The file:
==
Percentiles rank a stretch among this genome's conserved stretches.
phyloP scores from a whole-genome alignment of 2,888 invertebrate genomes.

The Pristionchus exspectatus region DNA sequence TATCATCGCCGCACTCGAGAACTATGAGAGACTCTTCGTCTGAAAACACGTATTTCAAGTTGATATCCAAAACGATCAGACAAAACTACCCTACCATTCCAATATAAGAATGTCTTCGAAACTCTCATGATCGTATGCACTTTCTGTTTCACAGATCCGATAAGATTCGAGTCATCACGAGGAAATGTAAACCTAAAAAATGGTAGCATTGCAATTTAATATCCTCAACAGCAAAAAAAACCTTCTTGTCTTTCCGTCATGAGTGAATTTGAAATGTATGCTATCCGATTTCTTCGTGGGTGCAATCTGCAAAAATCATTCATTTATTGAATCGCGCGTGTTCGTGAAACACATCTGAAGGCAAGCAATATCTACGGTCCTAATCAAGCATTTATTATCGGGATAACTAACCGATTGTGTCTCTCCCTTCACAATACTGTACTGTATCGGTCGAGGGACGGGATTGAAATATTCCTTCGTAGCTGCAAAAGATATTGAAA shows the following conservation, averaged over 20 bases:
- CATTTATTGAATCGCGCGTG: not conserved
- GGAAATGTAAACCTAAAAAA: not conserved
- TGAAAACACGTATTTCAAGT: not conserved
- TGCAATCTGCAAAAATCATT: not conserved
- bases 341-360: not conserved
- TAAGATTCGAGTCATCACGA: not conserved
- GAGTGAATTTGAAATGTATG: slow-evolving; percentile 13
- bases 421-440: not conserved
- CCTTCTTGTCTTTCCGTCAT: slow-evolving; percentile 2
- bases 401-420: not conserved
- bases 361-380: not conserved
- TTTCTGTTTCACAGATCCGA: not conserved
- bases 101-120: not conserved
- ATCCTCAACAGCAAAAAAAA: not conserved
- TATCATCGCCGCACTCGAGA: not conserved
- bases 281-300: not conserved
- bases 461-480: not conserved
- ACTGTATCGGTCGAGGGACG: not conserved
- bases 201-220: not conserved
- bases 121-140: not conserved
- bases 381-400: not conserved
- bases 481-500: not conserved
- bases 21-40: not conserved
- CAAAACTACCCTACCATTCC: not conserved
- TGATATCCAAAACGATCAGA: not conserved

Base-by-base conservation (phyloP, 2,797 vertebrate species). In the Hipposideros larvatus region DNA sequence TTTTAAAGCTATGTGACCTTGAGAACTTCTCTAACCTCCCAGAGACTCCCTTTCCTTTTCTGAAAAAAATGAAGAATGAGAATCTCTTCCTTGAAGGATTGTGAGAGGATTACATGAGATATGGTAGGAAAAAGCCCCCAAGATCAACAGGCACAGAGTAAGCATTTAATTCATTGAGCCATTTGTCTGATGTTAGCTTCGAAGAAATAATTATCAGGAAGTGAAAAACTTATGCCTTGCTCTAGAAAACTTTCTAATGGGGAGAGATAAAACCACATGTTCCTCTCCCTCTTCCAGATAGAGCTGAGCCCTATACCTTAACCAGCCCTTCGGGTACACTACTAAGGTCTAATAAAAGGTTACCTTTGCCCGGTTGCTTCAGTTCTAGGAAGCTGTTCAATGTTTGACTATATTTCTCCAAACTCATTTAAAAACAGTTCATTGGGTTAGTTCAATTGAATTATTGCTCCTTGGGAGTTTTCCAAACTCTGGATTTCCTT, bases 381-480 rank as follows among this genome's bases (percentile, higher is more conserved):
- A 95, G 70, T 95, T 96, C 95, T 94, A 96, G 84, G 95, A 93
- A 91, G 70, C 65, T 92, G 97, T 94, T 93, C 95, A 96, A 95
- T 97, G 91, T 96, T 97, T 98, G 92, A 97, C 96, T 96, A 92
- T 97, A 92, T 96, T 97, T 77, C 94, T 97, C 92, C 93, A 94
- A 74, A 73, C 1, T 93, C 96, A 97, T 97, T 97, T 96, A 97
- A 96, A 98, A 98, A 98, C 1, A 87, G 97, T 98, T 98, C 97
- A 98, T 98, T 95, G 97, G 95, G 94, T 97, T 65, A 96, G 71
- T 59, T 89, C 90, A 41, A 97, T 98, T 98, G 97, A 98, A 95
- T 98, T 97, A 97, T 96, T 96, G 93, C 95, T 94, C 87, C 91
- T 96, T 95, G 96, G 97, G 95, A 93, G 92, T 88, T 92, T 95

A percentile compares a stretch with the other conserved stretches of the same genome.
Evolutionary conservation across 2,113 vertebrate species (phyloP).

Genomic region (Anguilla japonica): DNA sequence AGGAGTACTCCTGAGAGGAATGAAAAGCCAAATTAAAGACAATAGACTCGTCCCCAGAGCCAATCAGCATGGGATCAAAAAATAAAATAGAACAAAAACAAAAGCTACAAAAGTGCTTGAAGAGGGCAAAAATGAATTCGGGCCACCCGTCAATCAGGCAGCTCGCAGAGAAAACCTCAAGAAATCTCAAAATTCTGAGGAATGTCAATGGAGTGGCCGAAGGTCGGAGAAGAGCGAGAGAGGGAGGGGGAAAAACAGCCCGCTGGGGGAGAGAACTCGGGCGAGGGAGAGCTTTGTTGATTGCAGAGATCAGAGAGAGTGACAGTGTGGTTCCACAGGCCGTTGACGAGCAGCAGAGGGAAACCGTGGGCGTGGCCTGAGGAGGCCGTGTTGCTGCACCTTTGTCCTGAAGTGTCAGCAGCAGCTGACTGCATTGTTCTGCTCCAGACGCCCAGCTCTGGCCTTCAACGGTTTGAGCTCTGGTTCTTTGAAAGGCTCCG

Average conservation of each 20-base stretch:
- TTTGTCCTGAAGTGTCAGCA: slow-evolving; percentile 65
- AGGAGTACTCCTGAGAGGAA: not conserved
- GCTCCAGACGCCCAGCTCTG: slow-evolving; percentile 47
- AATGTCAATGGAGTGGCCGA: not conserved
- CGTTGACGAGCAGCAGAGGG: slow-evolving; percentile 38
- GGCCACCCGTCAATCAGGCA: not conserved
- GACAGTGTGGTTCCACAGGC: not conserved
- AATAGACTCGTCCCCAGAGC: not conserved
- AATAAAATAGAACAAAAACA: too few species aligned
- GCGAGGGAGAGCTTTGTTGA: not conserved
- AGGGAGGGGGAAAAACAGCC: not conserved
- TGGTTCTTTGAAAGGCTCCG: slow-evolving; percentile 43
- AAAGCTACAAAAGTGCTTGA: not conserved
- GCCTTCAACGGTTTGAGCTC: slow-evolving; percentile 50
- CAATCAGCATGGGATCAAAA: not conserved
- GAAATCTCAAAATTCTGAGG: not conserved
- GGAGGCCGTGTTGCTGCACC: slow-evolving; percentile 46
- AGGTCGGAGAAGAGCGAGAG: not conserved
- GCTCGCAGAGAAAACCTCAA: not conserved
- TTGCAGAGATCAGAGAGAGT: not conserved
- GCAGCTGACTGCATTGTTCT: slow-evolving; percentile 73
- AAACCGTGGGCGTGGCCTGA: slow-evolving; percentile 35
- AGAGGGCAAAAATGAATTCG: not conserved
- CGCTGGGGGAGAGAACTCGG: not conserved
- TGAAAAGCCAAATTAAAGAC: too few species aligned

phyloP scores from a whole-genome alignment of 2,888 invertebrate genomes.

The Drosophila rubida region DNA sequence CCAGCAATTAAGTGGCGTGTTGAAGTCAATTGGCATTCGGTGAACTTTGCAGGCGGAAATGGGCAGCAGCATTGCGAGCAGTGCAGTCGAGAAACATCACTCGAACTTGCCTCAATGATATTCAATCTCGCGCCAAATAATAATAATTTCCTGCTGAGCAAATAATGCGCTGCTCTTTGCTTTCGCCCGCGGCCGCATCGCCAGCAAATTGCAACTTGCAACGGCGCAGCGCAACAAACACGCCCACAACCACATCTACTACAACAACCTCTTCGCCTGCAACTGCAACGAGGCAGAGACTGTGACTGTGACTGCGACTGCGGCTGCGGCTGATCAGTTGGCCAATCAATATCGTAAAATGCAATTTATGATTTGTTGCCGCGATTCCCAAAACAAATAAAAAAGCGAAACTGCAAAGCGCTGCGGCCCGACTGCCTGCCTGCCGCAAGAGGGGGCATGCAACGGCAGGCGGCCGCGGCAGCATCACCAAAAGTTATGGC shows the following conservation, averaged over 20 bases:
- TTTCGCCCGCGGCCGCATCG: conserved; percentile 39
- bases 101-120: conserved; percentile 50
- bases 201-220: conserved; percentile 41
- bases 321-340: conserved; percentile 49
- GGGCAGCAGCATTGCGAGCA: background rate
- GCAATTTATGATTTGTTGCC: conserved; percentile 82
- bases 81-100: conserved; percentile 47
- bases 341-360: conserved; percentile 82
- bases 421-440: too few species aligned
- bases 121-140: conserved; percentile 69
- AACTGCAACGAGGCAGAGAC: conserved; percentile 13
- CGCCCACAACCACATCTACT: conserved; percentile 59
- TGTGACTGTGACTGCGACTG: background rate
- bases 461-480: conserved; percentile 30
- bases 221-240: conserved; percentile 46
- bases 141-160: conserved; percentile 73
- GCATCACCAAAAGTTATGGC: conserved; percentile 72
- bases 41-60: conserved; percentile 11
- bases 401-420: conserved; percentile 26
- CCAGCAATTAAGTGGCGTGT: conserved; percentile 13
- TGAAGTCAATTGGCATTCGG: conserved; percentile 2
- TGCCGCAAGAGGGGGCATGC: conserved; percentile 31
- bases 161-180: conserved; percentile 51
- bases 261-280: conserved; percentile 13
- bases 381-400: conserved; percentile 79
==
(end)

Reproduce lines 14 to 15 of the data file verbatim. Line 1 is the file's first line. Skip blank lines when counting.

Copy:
- bases 361-380: not conserved
- TTTCTGTTTCACAGATCCGA: not conserved